My weekday morning begins at 7am.
I usually wake shortly before my alarm goes off, and I arise to get myself ready for the day. By 7:45 I make my way down the balcony steps, through the van der Marks porch, and into our brand-spanking new classroom. Check out the pics (and pumpkins)!

I open up the two side doors so the wind can blow through and arrange my lessons for my 4 primary students (Ana, Mina, Bridgely and Riley).
At 7:55 I ring the school bell for the 5-minute warning. Shortly after this I begin to hear the little footsteps nearing closer outside the door and desperately hide under my desk in surrender. Haha. Just kidding.
The kids enter in spits and sputters until we've all arrived by 8am. They find their seats, with an occasional story about a tarantula in someone's bed the night before, or a wound from yesterday evenings ATV ride. The day officially begins with morning devotions. Usually we begin with some bible trivia, followed by a devotional story, reviewing our memorized verses, and a prayer time. I especially love the days we do popcorn prayers and the kids take turns to pray. Ana and Mina pray in Creole. It's so precious.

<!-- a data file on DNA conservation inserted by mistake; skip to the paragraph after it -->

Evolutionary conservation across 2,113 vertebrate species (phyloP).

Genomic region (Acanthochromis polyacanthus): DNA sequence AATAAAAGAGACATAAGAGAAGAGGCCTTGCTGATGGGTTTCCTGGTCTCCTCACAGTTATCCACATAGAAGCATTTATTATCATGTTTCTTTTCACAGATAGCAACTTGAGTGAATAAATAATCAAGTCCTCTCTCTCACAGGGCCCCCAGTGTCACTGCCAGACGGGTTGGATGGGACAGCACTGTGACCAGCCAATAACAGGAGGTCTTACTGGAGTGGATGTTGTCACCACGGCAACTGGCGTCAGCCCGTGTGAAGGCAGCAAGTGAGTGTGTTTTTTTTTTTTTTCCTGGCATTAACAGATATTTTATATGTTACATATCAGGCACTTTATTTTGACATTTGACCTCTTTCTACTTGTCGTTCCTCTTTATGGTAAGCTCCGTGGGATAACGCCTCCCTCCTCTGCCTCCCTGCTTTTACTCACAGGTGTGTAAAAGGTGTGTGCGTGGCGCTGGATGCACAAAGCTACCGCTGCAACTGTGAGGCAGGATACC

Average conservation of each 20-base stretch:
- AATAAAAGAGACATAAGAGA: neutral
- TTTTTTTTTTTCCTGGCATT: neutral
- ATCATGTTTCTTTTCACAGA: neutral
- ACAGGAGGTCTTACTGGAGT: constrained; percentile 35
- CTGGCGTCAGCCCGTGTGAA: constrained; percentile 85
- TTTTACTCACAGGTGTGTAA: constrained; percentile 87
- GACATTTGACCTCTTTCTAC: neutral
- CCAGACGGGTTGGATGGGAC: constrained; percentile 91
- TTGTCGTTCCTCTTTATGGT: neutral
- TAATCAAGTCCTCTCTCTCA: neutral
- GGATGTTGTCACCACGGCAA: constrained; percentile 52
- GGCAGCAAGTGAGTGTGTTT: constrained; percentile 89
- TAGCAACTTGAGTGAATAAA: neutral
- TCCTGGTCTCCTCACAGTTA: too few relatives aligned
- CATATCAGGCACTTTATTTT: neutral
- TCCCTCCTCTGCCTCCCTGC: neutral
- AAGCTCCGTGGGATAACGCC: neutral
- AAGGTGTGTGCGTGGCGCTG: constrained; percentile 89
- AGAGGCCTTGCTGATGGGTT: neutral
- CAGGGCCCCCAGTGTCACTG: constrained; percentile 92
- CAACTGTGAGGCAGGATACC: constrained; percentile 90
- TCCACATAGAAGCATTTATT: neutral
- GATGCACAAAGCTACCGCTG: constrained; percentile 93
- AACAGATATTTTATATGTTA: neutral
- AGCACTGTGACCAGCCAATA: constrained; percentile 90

After devotions I give the juniors the go-ahead to get down to business. I'm thankful they each have a partner to work with. It makes the discussion questions and science experiments much more interactive and enjoyable. Sometimes I have to wean the grade 8 girls off of their socializing about a book they are currently reading back to their math chapter, but overall they work very well. :)
Once the juniors' pencils are moving, that's my cue to begin the calendar routine with the primary's, which then branches into writing activities and math questions.
At 10am we stop to read a chapter of Narnia - we are continuing through the series from last year and are currently on The Voyage of the Dawn Treader. The kids and I have recently been on the edge of our seat following Eustace journey through the jungle alone.
Following our reading time, we take a 30-minute recess break and re-unite again for a similar work period during the last hour and a half before our morning is over for lunch at noon.